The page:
Maven plugin does not read dependencies from .m2


(tulsoba) #1

I have two projects A and B that I build with gradle using the maven plugin. B depends on A. When I run install on project A the corresponding jar is installed into:

.m2\repository\com\mygroup\A-1.0-SNAPSHOT\

Afterwards I build B (also running install) which also installs into:

.m2\repository\com\mygroup\B-1.0-SNAPSHOT\

Now to the wierd part. If I add the eclipse plugin and generate .classpath files:

clean --refresh dependencies cleanEclipseClasspath eclipseClasspath install

I see that B actually uses A from (opening the corresponding .classpath file):

<classpathentry kind="lib" path="C:/Users/.../.gradle/caches/artifacts-14/filestore/com.mygroup/A/1.0-SNAPSHOT/jar/af40dc0b198bd036ac19d000f530ad88f179ccf4/A-1.0-SNAPSHOT.jar" exported="true"/>

Even worse the A artifacts in .gradle and .m2 are not identical (I have tried to wipe both repos and doing a clean build)! Any ideas what goes wrong here?

And why are my projects installed into .gradle when I use the maven plugin?


(Peter Niederwieser) #2

Is this one multi-project Gradle build, or two separate single-project builds?


(tulsoba) #3

Its separate projects. I have extended it a bit so now there is a project C which depends on B. When B is build its artifact is installed into .m2. When C is build it installs B into:

.gradle\caches\artifacts-14\filestore

So its actually first when building/installing C that B is dumped into .gradle\caches\artifacts-14\filestore.


(Peter Niederwieser) #4

In many respects, Gradle treats the local Maven repository like any other Maven repository. This explains the behavior that you see.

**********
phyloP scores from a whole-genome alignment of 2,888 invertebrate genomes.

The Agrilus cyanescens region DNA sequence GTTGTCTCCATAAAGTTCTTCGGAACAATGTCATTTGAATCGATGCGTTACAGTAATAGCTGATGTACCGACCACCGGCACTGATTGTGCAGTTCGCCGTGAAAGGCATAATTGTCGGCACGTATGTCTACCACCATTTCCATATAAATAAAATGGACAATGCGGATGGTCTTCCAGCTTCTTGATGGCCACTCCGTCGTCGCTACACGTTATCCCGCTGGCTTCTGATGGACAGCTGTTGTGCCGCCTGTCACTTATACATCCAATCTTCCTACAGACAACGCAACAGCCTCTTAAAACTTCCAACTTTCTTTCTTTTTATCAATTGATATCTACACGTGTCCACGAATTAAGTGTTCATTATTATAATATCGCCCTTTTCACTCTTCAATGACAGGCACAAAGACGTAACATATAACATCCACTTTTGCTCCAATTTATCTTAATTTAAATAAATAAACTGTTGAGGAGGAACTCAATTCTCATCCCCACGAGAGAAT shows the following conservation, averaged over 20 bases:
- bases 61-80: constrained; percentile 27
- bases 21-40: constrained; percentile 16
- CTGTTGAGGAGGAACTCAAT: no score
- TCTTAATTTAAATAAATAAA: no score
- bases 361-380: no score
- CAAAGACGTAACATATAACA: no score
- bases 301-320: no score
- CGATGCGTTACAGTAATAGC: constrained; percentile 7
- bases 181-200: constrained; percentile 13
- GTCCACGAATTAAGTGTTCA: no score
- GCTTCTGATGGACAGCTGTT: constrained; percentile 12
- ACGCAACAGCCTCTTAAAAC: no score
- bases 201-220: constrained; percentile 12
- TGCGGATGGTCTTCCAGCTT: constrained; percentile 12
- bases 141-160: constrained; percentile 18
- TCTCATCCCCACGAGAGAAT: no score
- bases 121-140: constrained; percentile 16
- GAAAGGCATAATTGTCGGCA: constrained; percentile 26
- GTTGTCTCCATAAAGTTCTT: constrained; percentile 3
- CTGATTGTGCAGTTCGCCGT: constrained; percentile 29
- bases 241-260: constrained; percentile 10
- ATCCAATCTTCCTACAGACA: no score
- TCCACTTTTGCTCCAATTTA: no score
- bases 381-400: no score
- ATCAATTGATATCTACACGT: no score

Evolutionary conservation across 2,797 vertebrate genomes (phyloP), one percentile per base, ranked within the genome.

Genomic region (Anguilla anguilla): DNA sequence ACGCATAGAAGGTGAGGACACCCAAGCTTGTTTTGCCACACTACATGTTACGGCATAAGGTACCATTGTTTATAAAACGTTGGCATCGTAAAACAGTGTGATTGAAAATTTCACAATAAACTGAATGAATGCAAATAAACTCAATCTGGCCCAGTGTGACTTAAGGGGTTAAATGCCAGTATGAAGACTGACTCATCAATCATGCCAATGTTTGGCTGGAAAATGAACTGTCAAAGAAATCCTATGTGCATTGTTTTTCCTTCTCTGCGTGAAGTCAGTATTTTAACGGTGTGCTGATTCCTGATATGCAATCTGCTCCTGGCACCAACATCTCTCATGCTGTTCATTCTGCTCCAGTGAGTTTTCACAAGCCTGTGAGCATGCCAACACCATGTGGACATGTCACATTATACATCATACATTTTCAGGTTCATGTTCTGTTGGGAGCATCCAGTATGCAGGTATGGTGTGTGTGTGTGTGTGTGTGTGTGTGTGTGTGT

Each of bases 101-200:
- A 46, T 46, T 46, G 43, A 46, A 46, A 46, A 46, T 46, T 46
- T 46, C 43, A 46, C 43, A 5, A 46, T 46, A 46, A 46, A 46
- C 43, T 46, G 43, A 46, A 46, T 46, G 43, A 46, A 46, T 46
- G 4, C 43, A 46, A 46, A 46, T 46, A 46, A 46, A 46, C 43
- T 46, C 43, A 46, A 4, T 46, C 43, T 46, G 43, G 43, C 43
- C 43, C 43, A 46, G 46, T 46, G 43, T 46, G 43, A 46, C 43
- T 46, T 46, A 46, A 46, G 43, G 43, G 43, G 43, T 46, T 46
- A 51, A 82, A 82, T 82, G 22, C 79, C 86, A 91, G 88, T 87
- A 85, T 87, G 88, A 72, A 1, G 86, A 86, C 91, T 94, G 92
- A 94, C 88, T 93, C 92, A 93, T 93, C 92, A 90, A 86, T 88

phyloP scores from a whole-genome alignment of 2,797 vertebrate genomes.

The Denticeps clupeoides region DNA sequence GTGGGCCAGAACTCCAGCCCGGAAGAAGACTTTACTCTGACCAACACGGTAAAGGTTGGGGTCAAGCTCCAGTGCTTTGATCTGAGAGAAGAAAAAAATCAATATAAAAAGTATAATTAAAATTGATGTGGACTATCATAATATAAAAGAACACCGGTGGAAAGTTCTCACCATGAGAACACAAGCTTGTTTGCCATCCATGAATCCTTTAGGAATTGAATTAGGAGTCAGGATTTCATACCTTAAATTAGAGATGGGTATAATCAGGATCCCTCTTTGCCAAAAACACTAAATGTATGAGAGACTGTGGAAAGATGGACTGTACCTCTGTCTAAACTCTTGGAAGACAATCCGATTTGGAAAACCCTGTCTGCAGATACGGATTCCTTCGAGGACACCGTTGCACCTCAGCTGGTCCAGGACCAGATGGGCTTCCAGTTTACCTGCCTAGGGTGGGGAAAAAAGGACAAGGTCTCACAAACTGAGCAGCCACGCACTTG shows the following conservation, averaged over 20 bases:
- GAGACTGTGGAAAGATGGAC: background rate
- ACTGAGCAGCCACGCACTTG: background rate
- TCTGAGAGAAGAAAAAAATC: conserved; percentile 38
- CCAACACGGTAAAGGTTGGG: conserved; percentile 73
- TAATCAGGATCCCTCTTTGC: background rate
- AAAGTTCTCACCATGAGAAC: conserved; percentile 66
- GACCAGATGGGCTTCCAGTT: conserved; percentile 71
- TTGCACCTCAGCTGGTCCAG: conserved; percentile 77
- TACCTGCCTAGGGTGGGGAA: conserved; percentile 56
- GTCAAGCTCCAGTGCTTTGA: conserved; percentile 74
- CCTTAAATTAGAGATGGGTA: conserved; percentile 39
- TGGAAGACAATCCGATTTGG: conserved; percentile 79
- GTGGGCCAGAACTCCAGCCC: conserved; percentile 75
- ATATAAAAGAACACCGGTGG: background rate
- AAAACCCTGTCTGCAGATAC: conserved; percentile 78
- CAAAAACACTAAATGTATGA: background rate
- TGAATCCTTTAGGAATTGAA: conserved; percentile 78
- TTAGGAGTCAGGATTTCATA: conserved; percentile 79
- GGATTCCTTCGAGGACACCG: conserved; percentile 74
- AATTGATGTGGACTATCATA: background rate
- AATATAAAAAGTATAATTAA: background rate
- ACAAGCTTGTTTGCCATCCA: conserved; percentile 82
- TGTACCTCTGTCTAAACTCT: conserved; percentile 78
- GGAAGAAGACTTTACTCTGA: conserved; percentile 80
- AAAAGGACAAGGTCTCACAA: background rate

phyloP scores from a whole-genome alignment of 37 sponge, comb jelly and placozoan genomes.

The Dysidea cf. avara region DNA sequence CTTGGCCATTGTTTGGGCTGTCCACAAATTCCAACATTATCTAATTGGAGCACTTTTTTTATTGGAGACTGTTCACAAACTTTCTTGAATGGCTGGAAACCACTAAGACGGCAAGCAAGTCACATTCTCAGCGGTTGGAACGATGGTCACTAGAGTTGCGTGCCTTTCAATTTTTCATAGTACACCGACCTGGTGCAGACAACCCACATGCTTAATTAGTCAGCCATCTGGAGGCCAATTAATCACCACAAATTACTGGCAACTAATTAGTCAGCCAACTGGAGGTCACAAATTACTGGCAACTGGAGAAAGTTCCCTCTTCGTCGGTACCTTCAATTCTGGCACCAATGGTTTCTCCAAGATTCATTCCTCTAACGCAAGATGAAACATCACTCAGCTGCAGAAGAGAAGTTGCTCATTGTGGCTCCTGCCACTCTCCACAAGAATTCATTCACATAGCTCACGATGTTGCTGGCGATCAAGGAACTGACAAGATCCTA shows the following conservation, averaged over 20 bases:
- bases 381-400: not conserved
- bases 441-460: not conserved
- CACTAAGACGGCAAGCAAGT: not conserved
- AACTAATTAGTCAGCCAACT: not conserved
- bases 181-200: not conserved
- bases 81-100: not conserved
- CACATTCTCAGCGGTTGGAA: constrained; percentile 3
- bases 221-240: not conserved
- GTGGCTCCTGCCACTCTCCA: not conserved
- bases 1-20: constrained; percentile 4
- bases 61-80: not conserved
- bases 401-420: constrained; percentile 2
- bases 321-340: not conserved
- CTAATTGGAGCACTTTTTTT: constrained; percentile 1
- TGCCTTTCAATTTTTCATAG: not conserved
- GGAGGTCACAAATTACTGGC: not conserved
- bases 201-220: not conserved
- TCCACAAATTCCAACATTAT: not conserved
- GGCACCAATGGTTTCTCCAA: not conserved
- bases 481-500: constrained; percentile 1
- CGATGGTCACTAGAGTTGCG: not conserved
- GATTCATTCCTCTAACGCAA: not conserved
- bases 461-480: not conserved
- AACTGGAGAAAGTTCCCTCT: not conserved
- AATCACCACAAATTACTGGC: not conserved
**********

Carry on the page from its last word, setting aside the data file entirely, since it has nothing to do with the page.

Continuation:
(tulsoba) #5

Not sure I understand. If I apply the maven plugin I would expect that artifact are both installed and read from .m2. In the above example artifacts are installed into .m2 but read from .gradle\caches\artifacts-14\filestore. And since the artifacts are different between the two repos my build currently does not work.

Is it possible to completely disable .gradle\caches\artifacts-14\filestore and only use .m2. Its rather confusing to have multiple local repos especially when all 3rdparties are installed into .gradle\caches\artifacts-14\filestore instead of .m2.


(Peter Niederwieser) #6

The purpose of the Maven plugin is to publish to Maven repositories. It doesn’t replace Gradle’s cache. The artifacts are probably different because Gradle caches artifacts for 24 hours by default. You can overcome this with ‘–refresh-dependencies’ or by reconfiguring cache timeouts. See ResolutionStrategy in the DSL reference for the latter.


(tulsoba) #7

I already build with --refresh-dependencies and setting:

project.configurations.all {
        resolutionStrategy {
          cacheChangingModulesFor 0, 'seconds'
      }
    }

has no effect. I have just added a new class MyNewClass to project A but when I build B (which depend on A) it cannot see MyNewClass. When I go to:

.gradle\caches\artifacts-14\filestore\com.mygroup\A\1.0-SNAPSHOT\jar\90261b0c0e128e8bd9e9aae170cc6b38457f4a88\A-1.0-SNAPSHOT.jar

the archive does NOT contain the MyNewClass but the archive in:

.m2\repository\com\mygroup\A\1.0-SNAPSHOT\A-1.0-SNAPSHOT.jar

does. But since B insist on using the artifact from the gradle cache my project fails to build. Any ideas?


(Peter Niederwieser) #8

Hard to say what’s wrong without seeing your build scripts. Does B declare ‘mavenLocal()’ as a repository? Do you use ‘–refresh-dependencies’ when building B?


(tulsoba) #9

Yes I also build project B with --refresh-dependencies. This might have something to say though. Each project applies a custom plugin before anything else which does:

void apply(Project project) {
    project.configurations.all {
      resolutionStrategy {
        cacheChangingModulesFor 0, 'seconds'
      }
    }
    project.getPlugins().apply('java')
    project.getPlugins().apply('maven')
    project.getPlugins().apply('eclipse')